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    A Turkey’s Tale

    Frank Reese, a longtime turkey breeder - Tractor Supply Co.
    Frank Reese raises about 10,000 birds annually

    Story and photography by Jeannette Beranger

    For Frank Reese, a longtime turkey breeder, 2016 has been a year of celebration, marking the 100th anniversary of his line of Standard Bronze turkeys.

    This bird once was critically endangered. But thanks to Reese and other heritage turkey breeders, the breeding population has risen to more than 2,500, and the Standard Bronze has moved away from “critical” to “watch” on The Livestock Conservancy’s Conservation Priority List. The conservancy uses this list to bring attention to livestock, such as the Bronze turkey, to connect them with people interested in saving a rare breed.

    When European colonists first came to the Americas, they were surprised to find turkeys among the domesticated animals of the Native Americans. Based on archeological evidence, turkeys were first domesticated around 2,000 years ago by the Aztecs in Mexico.

    By 1700 domestic turkeys became widely available in the mid-Atlantic region and all along the coast in the South. Crossing these turkeys with the Eastern Wild turkey produced larger and more vigorous birds that were much tamer than the wild birds. These crosses resulted in what would become known as the Bronze turkey.

    In the 1800s, breeders began to standardize the Bronze breed and finally in 1874 it was accepted into the American Poultry Association’s Standard of Perfection.

    It was known for the beautiful iridescent green “bronzing” on the surface of blackish feathers on its neck, breast, and wings. The Standard Bronze would reach a mature weight of 36 pounds for toms and 20 pounds for hens who could lay 60 or more eggs per year.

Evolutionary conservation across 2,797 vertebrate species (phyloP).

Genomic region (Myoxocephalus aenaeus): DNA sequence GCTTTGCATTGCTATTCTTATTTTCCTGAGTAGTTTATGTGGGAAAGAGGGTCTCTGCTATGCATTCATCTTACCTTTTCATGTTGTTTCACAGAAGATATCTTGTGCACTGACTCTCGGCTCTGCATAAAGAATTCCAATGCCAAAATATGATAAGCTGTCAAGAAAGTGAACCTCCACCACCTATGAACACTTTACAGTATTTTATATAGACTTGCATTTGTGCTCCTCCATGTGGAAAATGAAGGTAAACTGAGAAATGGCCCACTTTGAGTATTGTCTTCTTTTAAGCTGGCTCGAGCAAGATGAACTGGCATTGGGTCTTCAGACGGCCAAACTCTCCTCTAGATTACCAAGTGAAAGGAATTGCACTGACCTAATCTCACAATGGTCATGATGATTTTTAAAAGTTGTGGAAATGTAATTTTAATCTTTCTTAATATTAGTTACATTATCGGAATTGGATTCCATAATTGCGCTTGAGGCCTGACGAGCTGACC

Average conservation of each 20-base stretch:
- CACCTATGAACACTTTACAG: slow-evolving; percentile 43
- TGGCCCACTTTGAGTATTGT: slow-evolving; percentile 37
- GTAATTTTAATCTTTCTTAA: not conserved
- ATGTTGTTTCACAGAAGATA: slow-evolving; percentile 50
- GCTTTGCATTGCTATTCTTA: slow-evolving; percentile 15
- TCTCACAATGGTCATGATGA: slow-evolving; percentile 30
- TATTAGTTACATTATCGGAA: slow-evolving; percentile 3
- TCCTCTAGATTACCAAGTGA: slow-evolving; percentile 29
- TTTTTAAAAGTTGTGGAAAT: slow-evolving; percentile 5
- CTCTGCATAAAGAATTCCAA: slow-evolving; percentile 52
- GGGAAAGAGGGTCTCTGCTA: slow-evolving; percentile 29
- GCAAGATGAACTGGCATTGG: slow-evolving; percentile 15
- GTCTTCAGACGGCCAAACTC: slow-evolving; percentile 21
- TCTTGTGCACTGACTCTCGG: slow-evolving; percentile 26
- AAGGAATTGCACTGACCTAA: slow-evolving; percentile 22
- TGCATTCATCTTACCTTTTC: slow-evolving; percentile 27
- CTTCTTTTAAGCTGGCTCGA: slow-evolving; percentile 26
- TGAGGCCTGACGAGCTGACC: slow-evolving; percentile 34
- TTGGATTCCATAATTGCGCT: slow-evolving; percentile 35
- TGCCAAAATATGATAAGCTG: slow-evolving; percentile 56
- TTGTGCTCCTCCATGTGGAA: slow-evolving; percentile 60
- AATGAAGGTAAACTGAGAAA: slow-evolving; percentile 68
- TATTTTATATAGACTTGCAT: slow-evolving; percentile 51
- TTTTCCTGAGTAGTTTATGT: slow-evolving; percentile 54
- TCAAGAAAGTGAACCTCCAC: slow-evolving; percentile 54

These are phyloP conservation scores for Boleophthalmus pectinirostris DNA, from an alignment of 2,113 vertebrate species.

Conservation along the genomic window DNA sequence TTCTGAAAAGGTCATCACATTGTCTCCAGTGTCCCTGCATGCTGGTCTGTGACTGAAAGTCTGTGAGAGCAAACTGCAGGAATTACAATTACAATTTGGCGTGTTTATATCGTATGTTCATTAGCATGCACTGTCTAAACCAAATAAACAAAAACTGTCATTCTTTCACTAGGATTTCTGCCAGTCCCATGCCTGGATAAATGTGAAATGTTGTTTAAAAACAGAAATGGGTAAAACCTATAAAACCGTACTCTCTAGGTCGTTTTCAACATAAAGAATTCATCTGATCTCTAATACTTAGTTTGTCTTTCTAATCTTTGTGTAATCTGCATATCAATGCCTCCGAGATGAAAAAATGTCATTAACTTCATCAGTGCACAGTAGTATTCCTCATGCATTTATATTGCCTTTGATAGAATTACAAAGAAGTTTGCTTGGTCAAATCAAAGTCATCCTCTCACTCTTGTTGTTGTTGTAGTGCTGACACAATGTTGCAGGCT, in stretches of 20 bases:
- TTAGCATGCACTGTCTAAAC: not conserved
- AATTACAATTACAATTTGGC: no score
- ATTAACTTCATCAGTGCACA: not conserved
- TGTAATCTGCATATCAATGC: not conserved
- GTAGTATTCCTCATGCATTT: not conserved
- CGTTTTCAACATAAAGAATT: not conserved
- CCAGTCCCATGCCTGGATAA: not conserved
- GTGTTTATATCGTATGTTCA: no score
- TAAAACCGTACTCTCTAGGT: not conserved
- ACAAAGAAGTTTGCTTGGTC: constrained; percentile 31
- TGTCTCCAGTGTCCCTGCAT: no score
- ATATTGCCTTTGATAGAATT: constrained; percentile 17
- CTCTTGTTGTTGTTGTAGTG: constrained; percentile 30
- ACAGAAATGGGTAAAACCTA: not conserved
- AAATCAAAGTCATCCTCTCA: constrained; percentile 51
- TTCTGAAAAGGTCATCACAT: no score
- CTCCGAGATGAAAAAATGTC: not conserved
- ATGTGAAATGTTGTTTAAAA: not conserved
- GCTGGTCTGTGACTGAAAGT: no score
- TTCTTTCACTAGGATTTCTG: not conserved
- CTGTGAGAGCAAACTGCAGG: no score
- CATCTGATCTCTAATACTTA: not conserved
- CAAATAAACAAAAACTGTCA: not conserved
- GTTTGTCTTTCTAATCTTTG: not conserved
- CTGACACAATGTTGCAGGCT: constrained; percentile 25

In the 20th century, more selection for greater breast size resulted in a “Mammoth Bronze” type bird, which was then crossed with broad-breasted English Bronze turkeys to eventually create the Broad-breasted Bronze. The improved meat production was desirable but it came at a cost with a reduction in the number, fertility, and hatchability of eggs.

    Eventually the birds became so large that they could no longer reproduce naturally and they became thoroughly dependent on artificial insemination for reproduction. Despite this, the Broad-breasted Bronze would come to dominate the turkey industry until it was replaced by the Large White turkey in the 1960s.

    By this time, Standard Bronze turkey numbers plummeted and by 1999, only 300 breeding females could be found. At this time The Livestock Conservancy jumped into action and took initiative to increase numbers of birds, network existing breeders, educate a new generation of turkey producers, and create markets for these traditional birds.

    Reese began with a trio of Bronzes when he was just 11 years old, and today raises about 10,000 birds annually.

    “We are incredibly proud to have preserved this lineage of America’s best turkeys,” he says. “Something that started as a handful of eggs is now a thriving flock.”